That is why I found his article such a dreadful model of sloppy learning and narrow thinking. His envoi that Wales needs to find nationalistic but all-party solutions about behaviour is just daft. How pupils and children operate, behave, achieve, or fail to achieve in Wales is essentially the same set of issues, challenges and potentialities as in England or elsewhere in the UK.
Wishing for Welsh political harmony as a solution is not worth a row of beans considering the scale, depth, and cost (human and financial) of "our" current behaviour problems. Academics have time: our teachers do not, and our pupil need is of this moment.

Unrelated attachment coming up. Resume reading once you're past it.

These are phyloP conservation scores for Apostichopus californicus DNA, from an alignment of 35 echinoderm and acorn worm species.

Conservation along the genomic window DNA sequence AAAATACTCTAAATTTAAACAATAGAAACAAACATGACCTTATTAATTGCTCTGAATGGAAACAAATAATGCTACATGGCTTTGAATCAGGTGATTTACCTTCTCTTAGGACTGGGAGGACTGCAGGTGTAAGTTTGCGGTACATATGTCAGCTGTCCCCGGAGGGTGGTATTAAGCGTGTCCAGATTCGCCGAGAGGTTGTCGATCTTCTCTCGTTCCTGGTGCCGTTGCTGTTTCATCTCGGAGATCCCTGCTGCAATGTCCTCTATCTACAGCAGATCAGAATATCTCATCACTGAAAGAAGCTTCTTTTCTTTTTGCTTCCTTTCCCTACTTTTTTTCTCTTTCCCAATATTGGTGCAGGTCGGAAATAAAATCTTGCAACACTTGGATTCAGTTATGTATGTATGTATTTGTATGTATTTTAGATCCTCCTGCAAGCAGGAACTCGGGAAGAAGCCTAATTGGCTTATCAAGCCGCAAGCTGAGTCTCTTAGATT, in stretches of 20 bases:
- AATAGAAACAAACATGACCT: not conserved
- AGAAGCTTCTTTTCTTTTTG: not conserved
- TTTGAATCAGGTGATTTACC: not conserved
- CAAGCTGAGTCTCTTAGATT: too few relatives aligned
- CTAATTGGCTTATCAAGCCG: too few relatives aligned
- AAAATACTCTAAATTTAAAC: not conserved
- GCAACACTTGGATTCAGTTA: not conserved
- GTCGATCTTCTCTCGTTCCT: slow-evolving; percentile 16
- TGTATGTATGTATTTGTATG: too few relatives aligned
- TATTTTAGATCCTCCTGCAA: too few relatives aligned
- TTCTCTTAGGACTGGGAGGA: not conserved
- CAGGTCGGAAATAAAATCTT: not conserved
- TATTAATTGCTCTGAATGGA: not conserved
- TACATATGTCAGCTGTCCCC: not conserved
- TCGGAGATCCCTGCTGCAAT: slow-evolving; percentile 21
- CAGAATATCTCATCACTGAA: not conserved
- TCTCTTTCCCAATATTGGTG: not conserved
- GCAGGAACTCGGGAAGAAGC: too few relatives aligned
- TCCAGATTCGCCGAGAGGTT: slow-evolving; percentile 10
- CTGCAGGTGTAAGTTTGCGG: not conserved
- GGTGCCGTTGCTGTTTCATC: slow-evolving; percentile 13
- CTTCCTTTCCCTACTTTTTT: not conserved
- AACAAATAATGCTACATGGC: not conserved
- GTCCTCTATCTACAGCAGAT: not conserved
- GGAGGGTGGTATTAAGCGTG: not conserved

England has come up with a strong central strategy, now in its third or fourth year; given clear teacher and school advice and support through targeted central services and a series of websites that abound with ideas, lesson plans and research; and has stumped up serious funding to back pupil-referral unit, school and classroom provision.
I think this is worth "us" looking at. They have got on with ideas, support and funding while we are still forming a committee.
There is no panacea anywhere, but "over the water" is not far to look to save some time and avoid bad ideas. Forget politics and focus on policy and practice.
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